"I don't fear failure. Our motto is that there is no failure."
Being a chef is hard work. Long hours on your feet, managing intricate kitchen ecosystems and plating up sometimes thousands of meals every week can lead to high stress levels.
But, for BOOKPLATE head chef Natalie Schultz, it's her passion for food and service that makes it all worthwhile. Having been with BOOKPLATE since its very beginning – nearly 15 years – Natalie shares some insights about her life as a chef.
Where it all began
Growing up on a farm in South Australia, the second eldest of seven children, Natalie discovered a passion for food at a young age.
"My Oma lived with us on the farm, and food was always such a big part of our family life," says Natalie. "It was all about whatever was in season, and we kept all our own animals. We even traded produce and meat with neighbouring farms."
While inspired by her mother and Oma at home, Natalie really discovered an enjoyment of cooking in high school during home economics classes. She describes her foray into the world of food a "natural progression".
"I love eating food, and making food. I think it also comes from just being an organised person – it's just the type of person I am."
The journey so far
After completing her training through South Australia TAFE, for over 12 years, Natalie worked as a sous chef under a male head chef, who she says had a more old-school approach.
"At that time, it was like 'I'm the head chef and this is what we're doing'," she says. "I'm more collaborative – for me, it's all about the team effort. I like to get input from everyone. It's about building relationships. There's a flow-on effect of being a good leader – people will tend to go the extra mile for you when they feel appreciated and respected."
Natalie also recently completed a certificate in Baking and Patisserie at the Canberra Institute of Technology.
"As a chef, I never stop learning."
On being a female head chef
Natalie feels she has been lucky in the opportunities she has had, and doesn't dwell on her unique position as a woman in a male-dominated industry. But when asked if she has faced any challenges as a female chef, she says that if anything she feels that women are less likely than men to promote themselves.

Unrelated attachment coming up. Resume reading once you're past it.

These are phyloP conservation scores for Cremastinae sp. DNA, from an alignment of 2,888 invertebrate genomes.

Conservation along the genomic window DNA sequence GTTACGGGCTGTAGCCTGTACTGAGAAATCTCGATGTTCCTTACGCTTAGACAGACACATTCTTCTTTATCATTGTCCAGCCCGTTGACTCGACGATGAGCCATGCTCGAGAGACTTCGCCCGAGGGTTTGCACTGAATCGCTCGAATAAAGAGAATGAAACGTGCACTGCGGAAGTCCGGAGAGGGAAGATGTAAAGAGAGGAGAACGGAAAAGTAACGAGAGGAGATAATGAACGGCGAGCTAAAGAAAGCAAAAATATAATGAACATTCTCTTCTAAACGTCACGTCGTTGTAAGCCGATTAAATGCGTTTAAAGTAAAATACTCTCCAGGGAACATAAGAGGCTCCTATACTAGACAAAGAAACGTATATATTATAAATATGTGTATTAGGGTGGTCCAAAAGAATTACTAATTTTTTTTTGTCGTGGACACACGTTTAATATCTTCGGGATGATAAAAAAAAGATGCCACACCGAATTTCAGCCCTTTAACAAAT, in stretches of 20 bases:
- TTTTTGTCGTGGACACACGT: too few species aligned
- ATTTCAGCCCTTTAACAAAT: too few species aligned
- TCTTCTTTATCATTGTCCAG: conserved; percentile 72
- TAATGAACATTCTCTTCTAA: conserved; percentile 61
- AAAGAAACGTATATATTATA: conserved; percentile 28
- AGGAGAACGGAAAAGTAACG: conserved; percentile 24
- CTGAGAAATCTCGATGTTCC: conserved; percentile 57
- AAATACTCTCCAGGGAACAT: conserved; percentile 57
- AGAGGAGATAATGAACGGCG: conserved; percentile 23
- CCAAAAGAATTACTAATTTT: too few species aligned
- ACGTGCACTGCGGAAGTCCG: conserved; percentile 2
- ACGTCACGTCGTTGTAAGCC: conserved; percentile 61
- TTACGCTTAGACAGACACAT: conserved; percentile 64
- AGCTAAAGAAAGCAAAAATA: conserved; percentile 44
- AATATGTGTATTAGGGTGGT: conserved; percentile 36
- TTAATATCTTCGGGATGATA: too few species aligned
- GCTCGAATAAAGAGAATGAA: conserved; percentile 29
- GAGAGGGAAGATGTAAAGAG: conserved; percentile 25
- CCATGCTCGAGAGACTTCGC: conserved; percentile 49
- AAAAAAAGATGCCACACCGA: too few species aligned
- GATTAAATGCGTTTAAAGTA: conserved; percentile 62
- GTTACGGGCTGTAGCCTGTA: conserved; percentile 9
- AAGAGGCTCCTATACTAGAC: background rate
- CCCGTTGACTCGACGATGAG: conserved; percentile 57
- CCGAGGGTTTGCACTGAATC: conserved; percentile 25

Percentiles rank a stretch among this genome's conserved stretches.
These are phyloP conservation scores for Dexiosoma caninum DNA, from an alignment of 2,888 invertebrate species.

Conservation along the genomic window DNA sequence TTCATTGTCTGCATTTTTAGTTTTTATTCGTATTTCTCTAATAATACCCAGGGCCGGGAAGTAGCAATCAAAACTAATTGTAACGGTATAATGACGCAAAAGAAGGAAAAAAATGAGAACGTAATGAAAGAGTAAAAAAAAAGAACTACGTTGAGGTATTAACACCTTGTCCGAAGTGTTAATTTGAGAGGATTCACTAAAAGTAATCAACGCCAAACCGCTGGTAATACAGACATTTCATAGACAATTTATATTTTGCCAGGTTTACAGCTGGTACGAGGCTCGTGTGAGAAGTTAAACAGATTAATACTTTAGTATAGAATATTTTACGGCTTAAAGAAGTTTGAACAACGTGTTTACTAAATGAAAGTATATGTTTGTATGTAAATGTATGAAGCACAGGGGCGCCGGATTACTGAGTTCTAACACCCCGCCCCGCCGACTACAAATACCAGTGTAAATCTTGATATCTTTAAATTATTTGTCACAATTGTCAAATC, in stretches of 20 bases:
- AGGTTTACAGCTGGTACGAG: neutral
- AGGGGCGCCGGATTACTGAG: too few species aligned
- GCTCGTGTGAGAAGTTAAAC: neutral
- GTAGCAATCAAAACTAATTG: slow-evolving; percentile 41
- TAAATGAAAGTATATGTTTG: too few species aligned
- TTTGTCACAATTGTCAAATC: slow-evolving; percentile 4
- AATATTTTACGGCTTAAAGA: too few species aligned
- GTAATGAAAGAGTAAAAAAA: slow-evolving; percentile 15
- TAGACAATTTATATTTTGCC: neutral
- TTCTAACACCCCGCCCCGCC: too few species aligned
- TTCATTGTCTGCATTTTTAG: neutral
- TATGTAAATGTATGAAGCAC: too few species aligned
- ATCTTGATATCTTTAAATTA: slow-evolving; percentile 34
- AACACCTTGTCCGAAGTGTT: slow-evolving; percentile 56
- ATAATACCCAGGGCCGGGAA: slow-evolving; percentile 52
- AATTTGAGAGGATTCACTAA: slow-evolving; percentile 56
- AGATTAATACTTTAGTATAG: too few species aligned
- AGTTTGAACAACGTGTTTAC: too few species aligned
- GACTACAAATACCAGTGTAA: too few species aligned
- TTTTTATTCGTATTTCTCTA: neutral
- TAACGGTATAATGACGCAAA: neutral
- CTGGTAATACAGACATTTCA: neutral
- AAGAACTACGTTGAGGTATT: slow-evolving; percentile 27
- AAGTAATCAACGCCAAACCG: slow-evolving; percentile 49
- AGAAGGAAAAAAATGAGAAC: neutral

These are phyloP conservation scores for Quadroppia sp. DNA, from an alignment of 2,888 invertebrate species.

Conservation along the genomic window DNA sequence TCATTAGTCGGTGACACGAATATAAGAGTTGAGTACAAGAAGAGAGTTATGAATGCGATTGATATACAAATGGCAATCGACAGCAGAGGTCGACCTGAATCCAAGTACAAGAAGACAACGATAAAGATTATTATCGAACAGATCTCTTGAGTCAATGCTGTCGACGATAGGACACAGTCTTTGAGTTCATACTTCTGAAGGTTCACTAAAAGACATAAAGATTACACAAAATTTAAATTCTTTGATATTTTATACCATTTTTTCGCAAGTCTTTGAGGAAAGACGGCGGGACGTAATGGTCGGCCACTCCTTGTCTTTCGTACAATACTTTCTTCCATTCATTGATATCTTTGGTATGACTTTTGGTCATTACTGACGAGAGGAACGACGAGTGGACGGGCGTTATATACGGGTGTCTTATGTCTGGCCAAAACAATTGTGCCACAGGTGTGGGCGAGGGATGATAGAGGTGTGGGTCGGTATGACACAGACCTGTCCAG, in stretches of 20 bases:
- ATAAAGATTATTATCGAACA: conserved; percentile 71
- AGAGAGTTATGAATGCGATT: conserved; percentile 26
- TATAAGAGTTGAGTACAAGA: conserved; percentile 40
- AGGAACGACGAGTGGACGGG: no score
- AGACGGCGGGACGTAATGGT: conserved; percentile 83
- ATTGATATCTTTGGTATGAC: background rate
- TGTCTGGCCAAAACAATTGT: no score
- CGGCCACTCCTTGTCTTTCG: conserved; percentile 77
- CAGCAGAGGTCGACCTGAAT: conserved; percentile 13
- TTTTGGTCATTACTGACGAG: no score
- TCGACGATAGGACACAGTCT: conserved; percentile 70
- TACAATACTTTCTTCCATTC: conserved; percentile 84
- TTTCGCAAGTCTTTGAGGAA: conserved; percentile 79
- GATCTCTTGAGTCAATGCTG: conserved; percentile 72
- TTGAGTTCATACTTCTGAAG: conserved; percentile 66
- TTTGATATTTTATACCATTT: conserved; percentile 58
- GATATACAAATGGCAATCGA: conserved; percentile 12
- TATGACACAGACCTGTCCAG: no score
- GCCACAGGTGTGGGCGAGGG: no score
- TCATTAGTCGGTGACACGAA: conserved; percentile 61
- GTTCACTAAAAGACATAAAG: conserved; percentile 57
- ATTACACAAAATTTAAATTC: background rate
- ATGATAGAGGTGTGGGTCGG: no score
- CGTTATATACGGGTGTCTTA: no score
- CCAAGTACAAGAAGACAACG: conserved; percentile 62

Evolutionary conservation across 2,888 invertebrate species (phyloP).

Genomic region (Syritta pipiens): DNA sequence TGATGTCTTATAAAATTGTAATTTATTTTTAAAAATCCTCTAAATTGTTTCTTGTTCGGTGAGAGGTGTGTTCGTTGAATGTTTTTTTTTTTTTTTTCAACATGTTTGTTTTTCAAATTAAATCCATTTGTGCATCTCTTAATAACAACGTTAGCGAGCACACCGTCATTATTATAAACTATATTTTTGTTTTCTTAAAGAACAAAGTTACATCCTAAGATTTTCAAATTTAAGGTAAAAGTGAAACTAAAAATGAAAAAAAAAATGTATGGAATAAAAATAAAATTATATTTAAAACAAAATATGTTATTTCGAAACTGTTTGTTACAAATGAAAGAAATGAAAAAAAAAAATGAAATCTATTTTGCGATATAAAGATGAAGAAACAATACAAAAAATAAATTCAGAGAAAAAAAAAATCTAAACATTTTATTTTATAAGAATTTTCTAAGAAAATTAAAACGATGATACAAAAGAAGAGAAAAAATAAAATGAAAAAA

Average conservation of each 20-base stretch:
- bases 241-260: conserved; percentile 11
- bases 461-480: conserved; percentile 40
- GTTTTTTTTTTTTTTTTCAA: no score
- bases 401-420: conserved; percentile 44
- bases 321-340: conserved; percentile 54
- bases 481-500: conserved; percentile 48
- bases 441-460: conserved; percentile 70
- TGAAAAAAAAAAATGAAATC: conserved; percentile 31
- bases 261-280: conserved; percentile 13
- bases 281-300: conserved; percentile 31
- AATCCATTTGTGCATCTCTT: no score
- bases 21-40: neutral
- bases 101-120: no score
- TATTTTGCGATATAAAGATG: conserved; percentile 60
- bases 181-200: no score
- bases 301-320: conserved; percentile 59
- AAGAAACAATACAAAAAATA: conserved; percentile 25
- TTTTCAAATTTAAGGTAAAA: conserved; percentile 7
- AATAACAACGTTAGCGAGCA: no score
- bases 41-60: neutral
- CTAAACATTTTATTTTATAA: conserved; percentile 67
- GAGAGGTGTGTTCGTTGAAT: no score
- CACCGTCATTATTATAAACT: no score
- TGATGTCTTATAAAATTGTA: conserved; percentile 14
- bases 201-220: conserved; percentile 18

"Men and women are different, we're bred differently. I believe the expectations are different...men are expected to be leaders, and so are offered more opportunities. They're more likely to put their hand up and ask for a promotion, whereas women tend to stand back a bit."
Inspiration and influences
Natalie says she draws inspiration from those around her, particularly her family, who she says drive her to be a better person, and her team in the kitchen at BOOKPLATE. She is also spurred on by the customers of BOOKPLATE, especially the ones who return time and again.
Finally, she looks to boss Tracy Keeley, Managing Director of BOOKPLATE, describing her as "a breath of fresh air".
"Tracy is constantly pushing herself, and that is inspiring for me. I feel supported and I don't fear failure. If something doesn't work out, we just pick up and try again, or try something different. Our motto is that there is no failure."
The perfect meal
For Natalie, the perfect meal is not so much about the food (although of course, her standards in this area are high!). For her, a meal shared with family, in an easy and relaxed environment with plenty of laughter, is the definition of perfection. Also...any meal that ends with cake is a good one!
Words of advice for young aspiring chefs
If there's anything Natalie could tell a young person starting out on their journey as a chef, it's this: follow your heart and passion, and believe in yourself.
"Don't be afraid to dive in headfirst," she says. "Read a lot, and be inspired by some of the great Australian chefs – Stephanie Alexander is one example that stands out."
"It's hard work. But with passion you'll get through it. It's not going to be easy. You're on your feet most of the day, and there can be a lot of pressure and stress. But you need to learn to deal with it."
In the end, it seems, passion is the key ingredient. And Natalie has it in spades.